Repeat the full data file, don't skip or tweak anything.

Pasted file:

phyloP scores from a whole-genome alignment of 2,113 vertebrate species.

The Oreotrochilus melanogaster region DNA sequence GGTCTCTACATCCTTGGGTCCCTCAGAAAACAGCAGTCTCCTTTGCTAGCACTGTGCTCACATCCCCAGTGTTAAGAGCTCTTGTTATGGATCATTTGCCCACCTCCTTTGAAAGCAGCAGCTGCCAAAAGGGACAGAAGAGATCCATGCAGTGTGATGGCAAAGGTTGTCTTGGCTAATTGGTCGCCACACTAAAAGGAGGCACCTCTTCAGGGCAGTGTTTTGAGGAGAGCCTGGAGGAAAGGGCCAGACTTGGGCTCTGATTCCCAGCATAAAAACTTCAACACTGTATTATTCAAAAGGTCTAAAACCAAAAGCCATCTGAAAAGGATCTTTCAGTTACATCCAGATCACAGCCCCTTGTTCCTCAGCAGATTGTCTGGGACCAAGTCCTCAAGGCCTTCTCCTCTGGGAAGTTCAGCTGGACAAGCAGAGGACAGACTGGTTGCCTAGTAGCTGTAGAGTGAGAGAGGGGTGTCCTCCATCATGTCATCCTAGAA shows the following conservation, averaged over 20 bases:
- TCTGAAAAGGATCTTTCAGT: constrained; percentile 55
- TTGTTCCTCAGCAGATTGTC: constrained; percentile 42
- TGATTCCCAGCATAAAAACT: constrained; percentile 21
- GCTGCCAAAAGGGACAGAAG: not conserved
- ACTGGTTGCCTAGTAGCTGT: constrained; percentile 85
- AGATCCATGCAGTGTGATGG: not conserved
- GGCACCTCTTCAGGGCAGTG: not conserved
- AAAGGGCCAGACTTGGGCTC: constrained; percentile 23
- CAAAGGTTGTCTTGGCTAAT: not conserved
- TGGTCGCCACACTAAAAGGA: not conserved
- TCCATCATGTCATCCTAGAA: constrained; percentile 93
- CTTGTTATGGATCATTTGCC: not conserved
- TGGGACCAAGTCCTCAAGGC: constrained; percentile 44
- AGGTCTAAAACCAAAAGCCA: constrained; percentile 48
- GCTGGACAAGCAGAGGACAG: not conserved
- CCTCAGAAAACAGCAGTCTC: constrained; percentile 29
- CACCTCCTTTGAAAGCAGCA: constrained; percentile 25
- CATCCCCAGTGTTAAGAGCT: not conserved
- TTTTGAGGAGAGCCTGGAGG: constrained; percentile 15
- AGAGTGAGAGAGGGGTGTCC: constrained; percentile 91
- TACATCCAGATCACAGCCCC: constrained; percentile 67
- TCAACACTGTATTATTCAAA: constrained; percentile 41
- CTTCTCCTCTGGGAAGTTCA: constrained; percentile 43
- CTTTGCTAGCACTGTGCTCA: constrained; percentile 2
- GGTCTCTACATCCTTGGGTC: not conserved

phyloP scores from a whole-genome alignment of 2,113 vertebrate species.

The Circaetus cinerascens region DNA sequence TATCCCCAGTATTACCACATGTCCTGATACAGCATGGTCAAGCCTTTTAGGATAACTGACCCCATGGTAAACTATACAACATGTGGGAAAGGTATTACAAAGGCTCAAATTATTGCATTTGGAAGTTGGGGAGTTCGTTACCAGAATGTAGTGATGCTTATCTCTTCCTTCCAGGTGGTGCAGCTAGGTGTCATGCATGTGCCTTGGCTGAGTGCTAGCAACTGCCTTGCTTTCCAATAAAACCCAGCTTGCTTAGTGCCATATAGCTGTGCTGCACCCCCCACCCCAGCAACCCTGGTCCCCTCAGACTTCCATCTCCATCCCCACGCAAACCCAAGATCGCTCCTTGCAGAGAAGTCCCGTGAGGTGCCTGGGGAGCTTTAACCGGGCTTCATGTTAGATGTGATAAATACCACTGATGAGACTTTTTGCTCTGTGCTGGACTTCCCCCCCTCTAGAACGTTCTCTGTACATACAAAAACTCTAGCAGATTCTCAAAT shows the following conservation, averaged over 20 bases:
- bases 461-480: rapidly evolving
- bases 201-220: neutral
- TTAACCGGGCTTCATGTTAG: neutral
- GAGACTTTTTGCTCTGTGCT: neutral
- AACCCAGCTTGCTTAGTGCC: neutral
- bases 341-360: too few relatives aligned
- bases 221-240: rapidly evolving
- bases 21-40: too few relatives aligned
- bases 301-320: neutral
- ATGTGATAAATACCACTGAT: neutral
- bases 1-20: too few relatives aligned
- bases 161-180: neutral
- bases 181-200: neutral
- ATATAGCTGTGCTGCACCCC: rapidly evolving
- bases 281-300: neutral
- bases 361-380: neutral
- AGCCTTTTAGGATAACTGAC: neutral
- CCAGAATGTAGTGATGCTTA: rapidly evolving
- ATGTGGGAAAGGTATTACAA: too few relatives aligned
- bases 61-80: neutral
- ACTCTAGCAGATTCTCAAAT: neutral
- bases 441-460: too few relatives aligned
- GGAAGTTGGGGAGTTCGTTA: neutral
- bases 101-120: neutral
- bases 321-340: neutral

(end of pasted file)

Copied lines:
phyloP scores from a whole-genome alignment of 2,113 vertebrate species.

The Oreotrochilus melanogaster region DNA sequence GGTCTCTACATCCTTGGGTCCCTCAGAAAACAGCAGTCTCCTTTGCTAGCACTGTGCTCACATCCCCAGTGTTAAGAGCTCTTGTTATGGATCATTTGCCCACCTCCTTTGAAAGCAGCAGCTGCCAAAAGGGACAGAAGAGATCCATGCAGTGTGATGGCAAAGGTTGTCTTGGCTAATTGGTCGCCACACTAAAAGGAGGCACCTCTTCAGGGCAGTGTTTTGAGGAGAGCCTGGAGGAAAGGGCCAGACTTGGGCTCTGATTCCCAGCATAAAAACTTCAACACTGTATTATTCAAAAGGTCTAAAACCAAAAGCCATCTGAAAAGGATCTTTCAGTTACATCCAGATCACAGCCCCTTGTTCCTCAGCAGATTGTCTGGGACCAAGTCCTCAAGGCCTTCTCCTCTGGGAAGTTCAGCTGGACAAGCAGAGGACAGACTGGTTGCCTAGTAGCTGTAGAGTGAGAGAGGGGTGTCCTCCATCATGTCATCCTAGAA shows the following conservation, averaged over 20 bases:
- TCTGAAAAGGATCTTTCAGT: constrained; percentile 55
- TTGTTCCTCAGCAGATTGTC: constrained; percentile 42
- TGATTCCCAGCATAAAAACT: constrained; percentile 21
- GCTGCCAAAAGGGACAGAAG: not conserved
- ACTGGTTGCCTAGTAGCTGT: constrained; percentile 85
- AGATCCATGCAGTGTGATGG: not conserved
- GGCACCTCTTCAGGGCAGTG: not conserved
- AAAGGGCCAGACTTGGGCTC: constrained; percentile 23
- CAAAGGTTGTCTTGGCTAAT: not conserved
- TGGTCGCCACACTAAAAGGA: not conserved
- TCCATCATGTCATCCTAGAA: constrained; percentile 93
- CTTGTTATGGATCATTTGCC: not conserved
- TGGGACCAAGTCCTCAAGGC: constrained; percentile 44
- AGGTCTAAAACCAAAAGCCA: constrained; percentile 48
- GCTGGACAAGCAGAGGACAG: not conserved
- CCTCAGAAAACAGCAGTCTC: constrained; percentile 29
- CACCTCCTTTGAAAGCAGCA: constrained; percentile 25
- CATCCCCAGTGTTAAGAGCT: not conserved
- TTTTGAGGAGAGCCTGGAGG: constrained; percentile 15
- AGAGTGAGAGAGGGGTGTCC: constrained; percentile 91
- TACATCCAGATCACAGCCCC: constrained; percentile 67
- TCAACACTGTATTATTCAAA: constrained; percentile 41
- CTTCTCCTCTGGGAAGTTCA: constrained; percentile 43
- CTTTGCTAGCACTGTGCTCA: constrained; percentile 2
- GGTCTCTACATCCTTGGGTC: not conserved

phyloP scores from a whole-genome alignment of 2,113 vertebrate species.

The Circaetus cinerascens region DNA sequence TATCCCCAGTATTACCACATGTCCTGATACAGCATGGTCAAGCCTTTTAGGATAACTGACCCCATGGTAAACTATACAACATGTGGGAAAGGTATTACAAAGGCTCAAATTATTGCATTTGGAAGTTGGGGAGTTCGTTACCAGAATGTAGTGATGCTTATCTCTTCCTTCCAGGTGGTGCAGCTAGGTGTCATGCATGTGCCTTGGCTGAGTGCTAGCAACTGCCTTGCTTTCCAATAAAACCCAGCTTGCTTAGTGCCATATAGCTGTGCTGCACCCCCCACCCCAGCAACCCTGGTCCCCTCAGACTTCCATCTCCATCCCCACGCAAACCCAAGATCGCTCCTTGCAGAGAAGTCCCGTGAGGTGCCTGGGGAGCTTTAACCGGGCTTCATGTTAGATGTGATAAATACCACTGATGAGACTTTTTGCTCTGTGCTGGACTTCCCCCCCTCTAGAACGTTCTCTGTACATACAAAAACTCTAGCAGATTCTCAAAT shows the following conservation, averaged over 20 bases:
- bases 461-480: rapidly evolving
- bases 201-220: neutral
- TTAACCGGGCTTCATGTTAG: neutral
- GAGACTTTTTGCTCTGTGCT: neutral
- AACCCAGCTTGCTTAGTGCC: neutral
- bases 341-360: too few relatives aligned
- bases 221-240: rapidly evolving
- bases 21-40: too few relatives aligned
- bases 301-320: neutral
- ATGTGATAAATACCACTGAT: neutral
- bases 1-20: too few relatives aligned
- bases 161-180: neutral
- bases 181-200: neutral
- ATATAGCTGTGCTGCACCCC: rapidly evolving
- bases 281-300: neutral
- bases 361-380: neutral
- AGCCTTTTAGGATAACTGAC: neutral
- CCAGAATGTAGTGATGCTTA: rapidly evolving
- ATGTGGGAAAGGTATTACAA: too few relatives aligned
- bases 61-80: neutral
- ACTCTAGCAGATTCTCAAAT: neutral
- bases 441-460: too few relatives aligned
- GGAAGTTGGGGAGTTCGTTA: neutral
- bases 101-120: neutral
- bases 321-340: neutral